If you are interested in keeping your brain active and limber as you enter retirement, you can do so by constantly seeking out new learnings. Oddly enough, one of the best ways of doing this is by teaching.

Most volunteer teachers will tell you that they learn more than their students. This is partly because your students will keep you on your toes. You may think your subject matter is old hat and boring, but unless they have been forced into the learning situation, your students will be looking at it with new eyes and new interest. With luck, they will ask questions that will force you to push the limits of your own knowledge.

Of course, if you just retired from twenty or so years of teaching, you may want to take a hiatus from that exacting task. Or you may find that you miss teaching so much that you can't wait to gather willing students around you.

If you've never taught before, or never moved out of the rigid regimentation of corporate training courses, you may face the prospect of teaching with fear and trembling. What could you teach? Who could you teach?

Let's take those questions one at at time. First, what are you supposed to teach? Anything that you, yourself, are interested in and have some knowledge of. It could be a skill gained from years of employment – maybe you could teach first aid classes, creative writing, basic computer skills, a foreign language, cake decorating, flower arranging, gun safety courses, art classes, dog obedience courses.

Do you have a hobby? Chances are there is someone who would like to learn how to do whatever it is that you do as a hobby. Do you collect stamps, tie flys, play chess, write poetry, make pottery, crochet, knit, tat or quilt? Maybe you're an amateur astronomer or archeologist. Maybe you make jewelry. Maybe you're a bird watcher or a gardener.

Do you have specialized skills? A black belt in karate or tae kwondo? Modern dance or ballet? Rock polishing, photography or gourmet cooking? Playing the piano or a guitar or any other musical instrument? Do you have mathmatical skills? Language skills? Living skills?

You fill in the blank: I could teach _____________________________________________________.

Second, who would you teach? What age group are you most comfortable with? Children, youth, adults? Do you want to stay within your comfort zone or really push the envelope and try teaching a different age group?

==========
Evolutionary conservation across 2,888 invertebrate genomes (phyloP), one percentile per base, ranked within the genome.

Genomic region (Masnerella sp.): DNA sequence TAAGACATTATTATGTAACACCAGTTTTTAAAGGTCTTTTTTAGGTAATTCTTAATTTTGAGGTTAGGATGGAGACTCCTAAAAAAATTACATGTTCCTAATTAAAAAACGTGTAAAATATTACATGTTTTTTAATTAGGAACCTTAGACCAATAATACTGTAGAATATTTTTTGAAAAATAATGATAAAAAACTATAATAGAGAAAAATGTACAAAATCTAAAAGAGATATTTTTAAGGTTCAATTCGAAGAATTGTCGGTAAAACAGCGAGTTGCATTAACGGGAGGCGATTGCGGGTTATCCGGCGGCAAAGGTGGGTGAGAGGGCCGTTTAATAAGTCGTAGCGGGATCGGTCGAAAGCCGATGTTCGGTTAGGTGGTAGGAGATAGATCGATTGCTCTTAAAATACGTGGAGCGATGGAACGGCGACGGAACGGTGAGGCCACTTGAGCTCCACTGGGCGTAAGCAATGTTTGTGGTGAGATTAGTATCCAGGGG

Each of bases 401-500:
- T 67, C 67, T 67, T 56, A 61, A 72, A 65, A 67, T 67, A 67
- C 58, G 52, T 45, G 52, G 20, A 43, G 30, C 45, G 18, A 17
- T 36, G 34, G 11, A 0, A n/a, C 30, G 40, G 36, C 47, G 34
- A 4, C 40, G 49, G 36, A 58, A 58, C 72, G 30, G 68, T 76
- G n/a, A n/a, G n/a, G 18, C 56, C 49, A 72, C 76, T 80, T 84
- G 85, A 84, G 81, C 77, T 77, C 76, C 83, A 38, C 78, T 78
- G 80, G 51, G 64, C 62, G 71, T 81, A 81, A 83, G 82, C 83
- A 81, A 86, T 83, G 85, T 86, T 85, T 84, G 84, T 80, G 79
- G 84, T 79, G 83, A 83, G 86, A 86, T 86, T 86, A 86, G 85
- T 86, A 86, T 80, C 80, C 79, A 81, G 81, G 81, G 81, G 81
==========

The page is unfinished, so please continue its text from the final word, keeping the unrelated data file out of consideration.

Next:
Most communities have organizations like Boy Scouts, Girl Scouts, Boys Clubs, 4-H or community centers – all of which are hungry for short-term or long-term volunteers to teach children and youth a variety of subjects and skills. If your community doesn't have such an organization, maybe you should start one.

There are also adult education programs or senior citizens groups that could possibly make use of your skills and knowledge.

If you are a member of a church, synagogue or mosque chances are there is a class that you could teach – or you could start one.

Some communities have community-wide programs like Kansas City's Communiversity. These are similar to junior college or community college programs in that a number of different subjects are offered in classes of limited size at a particular time on a particular night (or nights) of the week for a couple of months. Volunteers teach the classes and students sign up for those classes that interest them and that fit their schedules.

Whether you work in one of the venues mentioned above, or develop a program of your own, you have a lot to offer in hard-won knowledge and wisdom. By teaching your knowledge and skills to others, you will be making a positive contribution not only to the lives of your students, but to your own life as well. By teaching, you will keep on learning.

Author's Bio: 


I am a Baby Boomer myself and a newbie internet entrepreneur focusing on the Baby Boomer generation because I spent sixteen years serving as pastor in United Methodist congregations all over Kansas. Those congregations were made up primarily of Baby Boomer or older members, so I have developed some expertise with the Baby Boomer generation. I am now on leave of absence and living in Atchison, Ks. with my thirty-year-old son and two cats. I also help my daughter, also living in Atchison, with three sons, ages 9, 7, and 22 months, while their father is in Afghanistan. My blogs are found at http://www.for-boomers.com.